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Four killed in horror Melbourne plane crash

Published: (Updated: ) in Australian News by .

A man aged in his 30s and another in his 40s are among the four dead after two planes collided mid-air in Melbourne’s north this morning.

Four people have died after two planes collided mid-air before crashing into a paddock in Melbourne's north this morning.

Emergency services, including police and paramedics, were called to two separate crash scenes near Mangalore Airport about 11.30am on Wednesday, finding the aircraft a few kilometres from each other.

The crash site was about seven kilometres south from a flight training school at Mangalore, near Seymour.

The bodies of all four people, yet to be formally identified, were found in the wreckage.

It is understood one man aged in his 30s and another in his 40s were on one of the planes, a privately-owned Beechcraft Travel Air D95A operated by the Peninsula Aero Club at Tyabb.

The two men were qualified as instructors and were conducting a training flight, Peninsula Aero Club president Jack Vevers said.

"It's devastating, they are dear people to us, they're friends, they're colleagues. We're all as a community quite devastated by this news," he said.

The Civil Aviation Safety Authority said the other plane was a Piper Seminole twin engine registered to Moorabbin Aviation Services, also on a training flight.

Mitchell Local Area Commander Inspector Peter Koger said there were witnesses to the planes colliding and one of the aircraft coming down.

"One plane almost certainly crashed immediately and the other plane crashed about two kilometres north from here and both were extensively damaged prior to colliding with the ground," Inspector Koger said.

"We're not sure why both aircraft were on the same trajectory," he added.

"Unfortunately they collided mid-air."

The Piper-Seminole aircraft, operated by flying school Moorabbin Aviation Services with a trainee and instructor on board, had just taken off from Mangalore airfield and reached 1200 metres, when it collided with the Beechcraft Travel Air.

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The second plane had a pilot and instructor on board from Peninsula Aero Club.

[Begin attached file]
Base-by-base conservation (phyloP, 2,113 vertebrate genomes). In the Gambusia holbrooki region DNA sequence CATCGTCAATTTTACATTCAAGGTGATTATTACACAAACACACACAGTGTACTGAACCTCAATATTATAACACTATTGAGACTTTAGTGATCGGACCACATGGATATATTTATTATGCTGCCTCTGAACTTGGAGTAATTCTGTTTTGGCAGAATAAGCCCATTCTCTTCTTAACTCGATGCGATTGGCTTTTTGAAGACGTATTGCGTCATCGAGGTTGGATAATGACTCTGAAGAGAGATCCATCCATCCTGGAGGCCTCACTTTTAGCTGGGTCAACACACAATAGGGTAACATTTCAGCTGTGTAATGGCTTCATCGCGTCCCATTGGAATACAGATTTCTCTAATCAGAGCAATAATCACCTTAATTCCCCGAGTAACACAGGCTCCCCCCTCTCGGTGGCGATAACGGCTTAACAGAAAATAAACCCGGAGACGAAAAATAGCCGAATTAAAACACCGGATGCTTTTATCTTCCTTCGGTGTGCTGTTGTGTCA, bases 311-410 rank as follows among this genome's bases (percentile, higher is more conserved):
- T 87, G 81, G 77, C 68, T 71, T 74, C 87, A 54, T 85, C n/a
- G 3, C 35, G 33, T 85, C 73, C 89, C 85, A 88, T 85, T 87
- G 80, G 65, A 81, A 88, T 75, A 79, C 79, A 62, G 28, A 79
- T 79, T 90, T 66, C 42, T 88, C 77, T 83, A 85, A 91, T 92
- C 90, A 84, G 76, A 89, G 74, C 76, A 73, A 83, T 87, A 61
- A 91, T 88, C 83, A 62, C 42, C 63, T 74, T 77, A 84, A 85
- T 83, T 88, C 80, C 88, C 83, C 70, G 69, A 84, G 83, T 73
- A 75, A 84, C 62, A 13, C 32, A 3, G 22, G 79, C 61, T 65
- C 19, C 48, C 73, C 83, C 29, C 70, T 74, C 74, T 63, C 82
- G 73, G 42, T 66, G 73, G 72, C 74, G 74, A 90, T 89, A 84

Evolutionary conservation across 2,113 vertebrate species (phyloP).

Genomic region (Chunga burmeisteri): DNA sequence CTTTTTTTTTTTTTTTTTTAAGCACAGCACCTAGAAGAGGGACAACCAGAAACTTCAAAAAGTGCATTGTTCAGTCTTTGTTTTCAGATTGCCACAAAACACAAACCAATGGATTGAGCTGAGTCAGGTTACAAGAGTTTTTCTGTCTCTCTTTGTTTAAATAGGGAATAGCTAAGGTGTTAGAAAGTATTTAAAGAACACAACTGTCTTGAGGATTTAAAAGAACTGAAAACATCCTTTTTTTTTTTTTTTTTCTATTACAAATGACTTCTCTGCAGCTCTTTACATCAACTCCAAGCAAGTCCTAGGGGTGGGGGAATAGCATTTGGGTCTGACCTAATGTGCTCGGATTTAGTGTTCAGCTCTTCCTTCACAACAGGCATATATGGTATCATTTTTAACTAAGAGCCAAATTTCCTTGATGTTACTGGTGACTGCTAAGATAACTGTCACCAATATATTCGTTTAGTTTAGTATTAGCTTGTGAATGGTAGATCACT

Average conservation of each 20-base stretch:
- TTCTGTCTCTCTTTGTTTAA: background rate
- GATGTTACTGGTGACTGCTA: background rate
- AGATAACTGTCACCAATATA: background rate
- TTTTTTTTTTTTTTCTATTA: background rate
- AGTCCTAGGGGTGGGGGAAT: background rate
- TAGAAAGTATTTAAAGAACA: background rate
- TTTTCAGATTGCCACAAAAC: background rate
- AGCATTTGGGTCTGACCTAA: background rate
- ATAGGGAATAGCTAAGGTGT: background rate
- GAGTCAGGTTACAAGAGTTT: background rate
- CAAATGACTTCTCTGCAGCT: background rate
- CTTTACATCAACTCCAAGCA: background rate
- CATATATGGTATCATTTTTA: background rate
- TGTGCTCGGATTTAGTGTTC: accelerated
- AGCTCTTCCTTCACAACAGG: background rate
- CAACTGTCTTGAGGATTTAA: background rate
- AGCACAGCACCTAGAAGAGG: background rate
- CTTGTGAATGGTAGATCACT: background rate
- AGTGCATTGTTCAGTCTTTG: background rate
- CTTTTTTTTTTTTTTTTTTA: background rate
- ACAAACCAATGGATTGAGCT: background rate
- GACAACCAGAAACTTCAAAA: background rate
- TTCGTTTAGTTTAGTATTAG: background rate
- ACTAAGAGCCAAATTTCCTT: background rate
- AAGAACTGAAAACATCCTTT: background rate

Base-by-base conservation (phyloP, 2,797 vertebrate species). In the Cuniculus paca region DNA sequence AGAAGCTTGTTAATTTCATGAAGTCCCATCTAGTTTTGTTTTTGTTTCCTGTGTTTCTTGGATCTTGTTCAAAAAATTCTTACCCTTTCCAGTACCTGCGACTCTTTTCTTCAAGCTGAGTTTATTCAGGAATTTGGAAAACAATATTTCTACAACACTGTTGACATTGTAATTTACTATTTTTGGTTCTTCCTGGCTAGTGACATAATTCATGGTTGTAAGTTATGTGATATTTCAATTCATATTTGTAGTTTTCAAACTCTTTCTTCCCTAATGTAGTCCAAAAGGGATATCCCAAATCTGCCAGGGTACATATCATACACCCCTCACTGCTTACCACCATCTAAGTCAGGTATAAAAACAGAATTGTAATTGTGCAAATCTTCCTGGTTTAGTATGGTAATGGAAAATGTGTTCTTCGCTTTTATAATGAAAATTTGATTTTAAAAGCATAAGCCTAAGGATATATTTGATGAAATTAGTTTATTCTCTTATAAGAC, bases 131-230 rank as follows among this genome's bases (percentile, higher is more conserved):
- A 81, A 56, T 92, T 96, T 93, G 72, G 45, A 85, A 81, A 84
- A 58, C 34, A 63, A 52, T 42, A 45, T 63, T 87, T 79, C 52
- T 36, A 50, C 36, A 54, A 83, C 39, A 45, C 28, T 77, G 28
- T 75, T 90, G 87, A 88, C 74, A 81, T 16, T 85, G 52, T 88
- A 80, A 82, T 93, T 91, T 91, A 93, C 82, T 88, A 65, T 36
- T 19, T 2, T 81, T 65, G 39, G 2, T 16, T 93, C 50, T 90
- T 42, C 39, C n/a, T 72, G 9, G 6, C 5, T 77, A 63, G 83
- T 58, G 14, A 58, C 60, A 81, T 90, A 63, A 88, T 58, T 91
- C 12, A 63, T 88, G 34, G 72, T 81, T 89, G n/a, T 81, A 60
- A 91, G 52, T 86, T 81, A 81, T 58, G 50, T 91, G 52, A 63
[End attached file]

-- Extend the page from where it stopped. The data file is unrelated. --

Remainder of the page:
Workers witnessed the mid-air collision whilst doing electrical cabling in a paddock at a Defence Force secure site.

Aerial images of the scene taken from the 9News helicopter show debris from the two planes scattered across grassland.

Victoria Police Leading Senior Constable Kendra Jackson said the Civil Aviation Safety Authority (CASA) and the Australian Transport Safety Bureau (ATSB) had been notified.

"Police are currently investigating and will prepare a report for the Coroner," she said.

Both planes had clearance to be in the airspace, but whether they had radio contact prior to the collision is still unknown.

Investigators from the ATSB are set to comb through logbooks and maintenance records as part of the investigation.

In a statement, the ATSB said an investigation into the cause of the collision was underway.

"Transport safety investigators with experience in human factors, aircraft operations and maintenance from the ATSB's Melbourne, Canberra and Brisbane offices are preparing to deploy to the accident site," it read.

"On site, investigators will examine the wreckage and site surrounds.

"The ATSB will also analyse available recorded data, review weather information, and interview witnesses."

"The investigators that are deploying to the accident site have experience in human factors, aircraft operations and maintenance," ATSB Transport Safety executive director Nat Nagy said.

"Once they arrive on site the investigators will be looking at the aircrafts' wreckage as well as the site surrounds. The ATSB will also analyse available recorded data, review weather information, and interview witnesses."

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Mangalore Airport is open to recreational flyers and those learning to fly, and is also used by state and federal government departments.

Mangalore Airport and Moorabbin Aviation Services declined to comment.

- with AAP

Source: 9News

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